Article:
James McGovern: Why don't we all just use Active Directory? We all have one!
Nishant Kaushik: Matt F, you can just use a virtual directory plus provisioning. Using a meta-directory is a point solution and you'll have to cludge your way around it down the track because of business processes and controls. Oh and aren't more vendors starting to support Active Directory because of the emergence of the virtual directory anyway? And using Active Directory locks you in to Microsoft. A virtual directory is much more flexible and abstracts you from things like that nasty Bill Gates nerd directory...I mean Steve Ballmer. (Note: Nishant made no such reference to Bill or Steve or a nerd directory. Again, artistic license on my part.)
Jeff Bohren: Some dude from the ApacheDS project wrote a comment saying all existing virtual directories are hacked together solutions with the end goal being an acquisition.
Dave Kearns: What's ApacheDS guy smoking?
Ash Motiwala: Did Nishant really just say that the reason for a "groundswell" of people building native Active Directory support into their apps is because of the emergence of virtual directories?
Jeff Bohren: Soooo Nishant, you think instead of being "locked-in" to Active Directory we should be "locked-in" to Oracle Virtual Directory? By the way, it's not that difficult to write code that supports multiple LDAPs.
Nishant Kaushik: Oops. I mis-stated what I was trying to say. I didn't mean to say that applications are supporting Active Directory directly as the identity store by using a virtual directory. I meant to say the reason for a "groundswell" of people building native Active Directory support into their apps is because of the emergence of virtual directories. By the way Jeff, virtual directory "lock-in" doesn't seem to be a big issue with customers. (Note: Is it just me or did Ash actually understand what Nishant was really trying to say and Nishant just thought that Ash thought that he meant the other thing? In which case Ash's question still stands. Is anyone confused yet? I am.)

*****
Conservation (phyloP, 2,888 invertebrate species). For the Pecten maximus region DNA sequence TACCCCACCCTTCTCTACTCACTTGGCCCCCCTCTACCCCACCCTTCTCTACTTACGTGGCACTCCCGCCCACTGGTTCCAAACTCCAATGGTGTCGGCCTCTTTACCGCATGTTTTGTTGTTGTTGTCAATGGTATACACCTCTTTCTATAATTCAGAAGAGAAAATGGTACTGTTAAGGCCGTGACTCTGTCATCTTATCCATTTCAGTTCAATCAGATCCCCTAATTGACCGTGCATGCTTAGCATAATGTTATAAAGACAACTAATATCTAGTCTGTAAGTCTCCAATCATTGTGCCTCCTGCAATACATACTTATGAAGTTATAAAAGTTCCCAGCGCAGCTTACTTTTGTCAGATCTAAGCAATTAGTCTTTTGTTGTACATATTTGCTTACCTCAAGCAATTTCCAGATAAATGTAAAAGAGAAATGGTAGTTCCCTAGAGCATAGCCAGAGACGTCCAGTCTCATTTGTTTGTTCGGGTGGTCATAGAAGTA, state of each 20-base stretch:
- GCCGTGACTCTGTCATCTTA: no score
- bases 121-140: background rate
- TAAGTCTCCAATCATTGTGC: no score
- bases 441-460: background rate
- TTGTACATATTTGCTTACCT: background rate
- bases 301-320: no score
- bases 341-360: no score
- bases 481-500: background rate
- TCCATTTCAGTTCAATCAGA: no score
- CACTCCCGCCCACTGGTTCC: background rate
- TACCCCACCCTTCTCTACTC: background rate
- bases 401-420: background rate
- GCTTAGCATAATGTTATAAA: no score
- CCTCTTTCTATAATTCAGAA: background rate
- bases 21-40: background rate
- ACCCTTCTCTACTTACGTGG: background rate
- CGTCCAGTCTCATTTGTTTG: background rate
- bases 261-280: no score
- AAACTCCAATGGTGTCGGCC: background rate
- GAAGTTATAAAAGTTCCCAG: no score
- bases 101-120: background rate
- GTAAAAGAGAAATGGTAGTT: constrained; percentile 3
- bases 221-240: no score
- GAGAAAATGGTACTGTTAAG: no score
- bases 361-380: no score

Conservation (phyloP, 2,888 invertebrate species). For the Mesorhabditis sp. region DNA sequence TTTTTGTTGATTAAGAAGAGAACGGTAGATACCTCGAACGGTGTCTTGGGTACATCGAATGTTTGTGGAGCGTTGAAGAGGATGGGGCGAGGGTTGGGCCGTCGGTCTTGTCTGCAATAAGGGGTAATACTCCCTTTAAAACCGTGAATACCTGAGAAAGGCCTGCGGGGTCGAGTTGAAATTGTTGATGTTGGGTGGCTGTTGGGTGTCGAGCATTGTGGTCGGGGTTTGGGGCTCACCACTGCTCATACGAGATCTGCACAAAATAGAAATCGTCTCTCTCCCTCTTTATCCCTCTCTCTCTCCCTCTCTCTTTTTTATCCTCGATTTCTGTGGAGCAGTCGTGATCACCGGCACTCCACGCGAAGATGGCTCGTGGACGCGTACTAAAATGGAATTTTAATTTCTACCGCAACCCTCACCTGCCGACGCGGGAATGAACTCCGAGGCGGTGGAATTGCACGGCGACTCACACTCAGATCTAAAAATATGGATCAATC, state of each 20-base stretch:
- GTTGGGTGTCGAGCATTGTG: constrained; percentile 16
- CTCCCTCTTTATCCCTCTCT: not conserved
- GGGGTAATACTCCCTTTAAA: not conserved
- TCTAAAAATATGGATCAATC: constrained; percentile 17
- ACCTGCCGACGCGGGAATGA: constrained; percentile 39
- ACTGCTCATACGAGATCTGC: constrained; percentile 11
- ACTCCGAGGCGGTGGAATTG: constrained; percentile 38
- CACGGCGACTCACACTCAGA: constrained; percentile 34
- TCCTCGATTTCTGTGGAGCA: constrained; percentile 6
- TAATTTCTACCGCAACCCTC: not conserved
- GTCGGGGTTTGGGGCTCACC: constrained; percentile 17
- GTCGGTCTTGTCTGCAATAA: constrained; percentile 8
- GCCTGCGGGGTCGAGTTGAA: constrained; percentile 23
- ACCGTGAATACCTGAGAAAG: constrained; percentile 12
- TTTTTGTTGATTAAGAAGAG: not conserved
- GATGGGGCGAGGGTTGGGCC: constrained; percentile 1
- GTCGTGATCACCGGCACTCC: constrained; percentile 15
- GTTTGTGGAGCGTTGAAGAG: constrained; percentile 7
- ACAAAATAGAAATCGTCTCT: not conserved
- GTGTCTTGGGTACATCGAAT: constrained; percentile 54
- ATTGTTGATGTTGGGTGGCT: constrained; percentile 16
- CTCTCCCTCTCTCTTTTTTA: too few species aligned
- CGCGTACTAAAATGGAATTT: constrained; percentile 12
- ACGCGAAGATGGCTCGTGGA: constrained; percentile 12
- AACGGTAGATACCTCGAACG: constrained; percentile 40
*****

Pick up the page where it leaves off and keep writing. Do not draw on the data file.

Clayton Donley: Hey guys, what's up? Back from a great holiday. What the?! I go on vacation and all of you kick up this mini-storm on directories. Jeff, writing code for different directories is easy for an experienced LDAP guy like you, but for a lot of people it's a real pain in the a**. Virtual directories make things more dynamic and configurable if you decide to change the directory infrastructure. Just change some settings and away you go. As for virtual directory vendor "lock-in", that's why we're working on standards like the Identity Governance Framework and CARML, which will improve virtual directory interoperability.
Clayton Donley: As for all you Active Directory fan-boys, "What's more likely: 1. everyone standardizing on Active Directory, or 2. everyone not standardizing on Active Directory." Say "aye" for option 1...(dead silence)...
Clayton Donley: Yeah, what's that ApacheDS project guy smoking?!

By now, I doubt anyone cares what I think. But that's never stopped me before. So here goes:
  • Use the right tool for the right purpose. I may be over-generalising but here are some examples:
    • If you want to keep disparate data sources updated with the right info "auto-magically", use a meta-directory.
    • If you need to tie some business processes around the modification of information, go with a provisioning tool. Usually this is tied to some access control needs. e.g. changing an attribute might drive a dynamic role which suddenly gives you more access than you should have, which may be perfectly fine but requires the granting of dispensations and approval by a business or system owner.
    • If you want to be able to get at data from a known, semi-standardised access point and not have to worry about where to get all this various bits of data you need, go with a virtual directory.
  • There's enough room today (and in the foreseeable future) in an Enterprise Identity Ecosystem for a provisioning tool, a meta-directory, a virtual directory and obviously an actual real directory (or more likely, a few directories)...oh and let's not forget the "annoying uncle in the corner we don't like to invite to the party except for the fact it's his house", Active Directory (I know it's technically a directory too, but it's a little "different" - you all know what I mean).